The only source I can offer is from one of the engineering teams in the 1960s suggesting the perimeter columns of the upper floors had FoS ratings of 20.
I said >15%. The real numbers are like 11% and 13% for the perimeter columns on those floors according to FEMA, and NIST did core modeling and came up with something like 7-8 core columns severed max, and this was even after changing Flight 175's impact angle.
How would I know, if I don't have the structural documents?
The angles would be like 5 degrees and I would ignore you because any discerning person familiar with anything related to engineering knows how small of a margin of error 5/180 or 5/90 is. 10% is considered a reasonable tolerance for most purposes.
Really anyone with EYES can look at WTC1 fall and see that it happens evenly, that the roof line drops pretty flat the whole way across, there is no tilting or asymmetrical loading. It's as if everything were pulled at the same instant. It's really pathetic when such an obvious fact can't be grasped, and someone tries to cloud it by turning it into semantics. There is no amount of explaining you can do to explain this to me, because I already understand it simply by looking at it. When everything falls evenly, at the same time, that means, guess what?, it must have failed at the same time. To within a very small difference, such that you can hardly even tell, if you can tell at all.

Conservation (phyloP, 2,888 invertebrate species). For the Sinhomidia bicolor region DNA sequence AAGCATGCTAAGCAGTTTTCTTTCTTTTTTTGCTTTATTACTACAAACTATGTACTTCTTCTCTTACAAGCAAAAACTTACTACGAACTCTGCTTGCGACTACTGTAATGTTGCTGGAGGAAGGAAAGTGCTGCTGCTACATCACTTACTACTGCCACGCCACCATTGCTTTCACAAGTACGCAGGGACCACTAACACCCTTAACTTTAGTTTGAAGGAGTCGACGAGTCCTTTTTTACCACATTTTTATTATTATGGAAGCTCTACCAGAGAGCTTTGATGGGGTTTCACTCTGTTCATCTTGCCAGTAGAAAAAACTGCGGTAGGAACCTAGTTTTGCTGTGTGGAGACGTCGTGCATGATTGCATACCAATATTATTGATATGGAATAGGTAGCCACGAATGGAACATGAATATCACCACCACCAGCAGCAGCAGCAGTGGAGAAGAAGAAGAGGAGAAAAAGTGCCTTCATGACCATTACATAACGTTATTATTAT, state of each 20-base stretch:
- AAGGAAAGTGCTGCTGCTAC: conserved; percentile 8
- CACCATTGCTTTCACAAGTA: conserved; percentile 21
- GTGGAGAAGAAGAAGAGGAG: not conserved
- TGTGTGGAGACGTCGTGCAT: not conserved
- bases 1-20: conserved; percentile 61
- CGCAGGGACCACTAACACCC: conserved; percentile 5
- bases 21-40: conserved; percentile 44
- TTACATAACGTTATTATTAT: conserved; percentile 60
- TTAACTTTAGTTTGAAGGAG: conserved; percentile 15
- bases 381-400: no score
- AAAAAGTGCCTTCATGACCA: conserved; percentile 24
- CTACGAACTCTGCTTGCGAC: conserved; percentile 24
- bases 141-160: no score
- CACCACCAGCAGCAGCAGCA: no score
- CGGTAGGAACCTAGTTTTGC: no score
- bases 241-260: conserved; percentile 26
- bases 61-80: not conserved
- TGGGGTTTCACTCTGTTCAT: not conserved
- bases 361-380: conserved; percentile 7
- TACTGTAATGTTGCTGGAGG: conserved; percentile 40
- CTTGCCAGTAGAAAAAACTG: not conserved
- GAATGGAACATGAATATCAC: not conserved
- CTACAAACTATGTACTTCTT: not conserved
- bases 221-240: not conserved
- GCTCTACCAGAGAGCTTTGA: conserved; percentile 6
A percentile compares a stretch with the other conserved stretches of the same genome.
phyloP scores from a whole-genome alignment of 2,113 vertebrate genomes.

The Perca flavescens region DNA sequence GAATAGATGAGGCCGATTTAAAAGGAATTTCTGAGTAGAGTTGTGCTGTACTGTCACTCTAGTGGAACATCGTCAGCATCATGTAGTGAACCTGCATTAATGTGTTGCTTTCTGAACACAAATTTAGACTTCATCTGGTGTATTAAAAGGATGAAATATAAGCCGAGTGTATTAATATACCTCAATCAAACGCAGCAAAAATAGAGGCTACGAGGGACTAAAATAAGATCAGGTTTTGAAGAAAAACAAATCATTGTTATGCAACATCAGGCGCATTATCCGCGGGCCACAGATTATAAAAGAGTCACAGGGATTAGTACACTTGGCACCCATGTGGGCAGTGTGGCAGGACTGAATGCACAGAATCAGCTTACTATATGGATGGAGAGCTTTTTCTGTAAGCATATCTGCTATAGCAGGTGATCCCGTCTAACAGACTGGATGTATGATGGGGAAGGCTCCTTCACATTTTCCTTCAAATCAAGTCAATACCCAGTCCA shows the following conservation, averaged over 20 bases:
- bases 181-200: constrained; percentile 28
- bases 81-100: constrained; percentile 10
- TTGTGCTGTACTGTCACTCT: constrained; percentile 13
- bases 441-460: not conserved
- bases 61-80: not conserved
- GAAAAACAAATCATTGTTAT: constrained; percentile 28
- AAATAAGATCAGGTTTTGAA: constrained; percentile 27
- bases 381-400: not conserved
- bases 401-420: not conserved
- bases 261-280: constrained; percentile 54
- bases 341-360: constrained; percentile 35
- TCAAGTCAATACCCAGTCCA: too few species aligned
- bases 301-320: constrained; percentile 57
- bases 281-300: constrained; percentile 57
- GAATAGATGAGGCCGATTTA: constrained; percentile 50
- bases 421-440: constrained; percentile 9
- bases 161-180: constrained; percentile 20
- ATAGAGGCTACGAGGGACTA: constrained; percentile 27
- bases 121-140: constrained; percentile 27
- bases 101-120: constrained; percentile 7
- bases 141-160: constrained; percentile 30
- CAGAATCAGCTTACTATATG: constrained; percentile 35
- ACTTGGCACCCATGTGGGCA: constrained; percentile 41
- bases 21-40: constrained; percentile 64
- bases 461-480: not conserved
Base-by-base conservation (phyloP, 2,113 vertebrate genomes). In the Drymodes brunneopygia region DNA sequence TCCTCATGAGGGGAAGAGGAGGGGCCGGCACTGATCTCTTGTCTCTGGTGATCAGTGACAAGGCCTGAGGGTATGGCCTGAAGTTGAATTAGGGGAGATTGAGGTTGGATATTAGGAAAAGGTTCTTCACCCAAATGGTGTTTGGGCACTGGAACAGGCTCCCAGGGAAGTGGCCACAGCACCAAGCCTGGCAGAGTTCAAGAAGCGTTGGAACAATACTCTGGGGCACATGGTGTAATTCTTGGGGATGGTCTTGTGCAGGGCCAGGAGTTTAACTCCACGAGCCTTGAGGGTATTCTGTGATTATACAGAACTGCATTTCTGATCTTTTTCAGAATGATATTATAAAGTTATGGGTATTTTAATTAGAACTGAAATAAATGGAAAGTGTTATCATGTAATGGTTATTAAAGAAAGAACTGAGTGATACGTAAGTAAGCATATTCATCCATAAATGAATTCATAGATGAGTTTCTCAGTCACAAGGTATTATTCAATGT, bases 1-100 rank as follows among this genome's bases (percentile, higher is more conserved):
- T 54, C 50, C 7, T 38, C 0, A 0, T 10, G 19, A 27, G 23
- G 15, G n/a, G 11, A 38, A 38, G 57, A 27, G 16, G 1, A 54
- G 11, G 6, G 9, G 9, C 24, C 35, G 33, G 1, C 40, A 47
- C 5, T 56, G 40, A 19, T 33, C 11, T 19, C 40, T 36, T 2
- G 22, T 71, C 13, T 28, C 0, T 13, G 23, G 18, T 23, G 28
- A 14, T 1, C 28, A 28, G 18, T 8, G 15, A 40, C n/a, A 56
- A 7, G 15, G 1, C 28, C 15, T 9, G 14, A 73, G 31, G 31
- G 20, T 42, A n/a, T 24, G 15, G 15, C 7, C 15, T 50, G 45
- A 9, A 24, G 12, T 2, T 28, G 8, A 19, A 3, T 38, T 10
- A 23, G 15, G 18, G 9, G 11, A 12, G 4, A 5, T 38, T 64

Originally posted by MikeVet
Because I'm going by what NIST says. This must be the basis of our inability to communicate.
3- again with telescoping. I thought we agreed that columns would bend , buckle, and break?
I think we agree that the core columns, regardless of their bracing, would buckle at some undefined point. So what is incorrect? that a global collapse would involve columns b, b, and b'ing? How else could it be described then? We agree that floors failing wouldn't be called a global collapse, neither would they be the cause of it. So what else is left?
A downward failure would need a combo of things, the way I imagine it. You'd need buckling, followed by bending, plastic deformation, inelastic deformation and a whole variety of things going on.
7-I disagree with 7-8 max severed. Perhaps max on 1 floor, but when all floors are taken into account, the cummulative number is higher. And there were more that were damaged, so maybe your 15% estimate is too low? Meaning that fire would have to do less weakening.
9- Remind me to not go into any building you design if you think 10 degrees is of no consequence !!!!!
But since I see you already know the angles, why did you ask me to provide them? Totally unnecessary, IMHO.
This is the nature of a global collapse, it's not semantics, as you claim.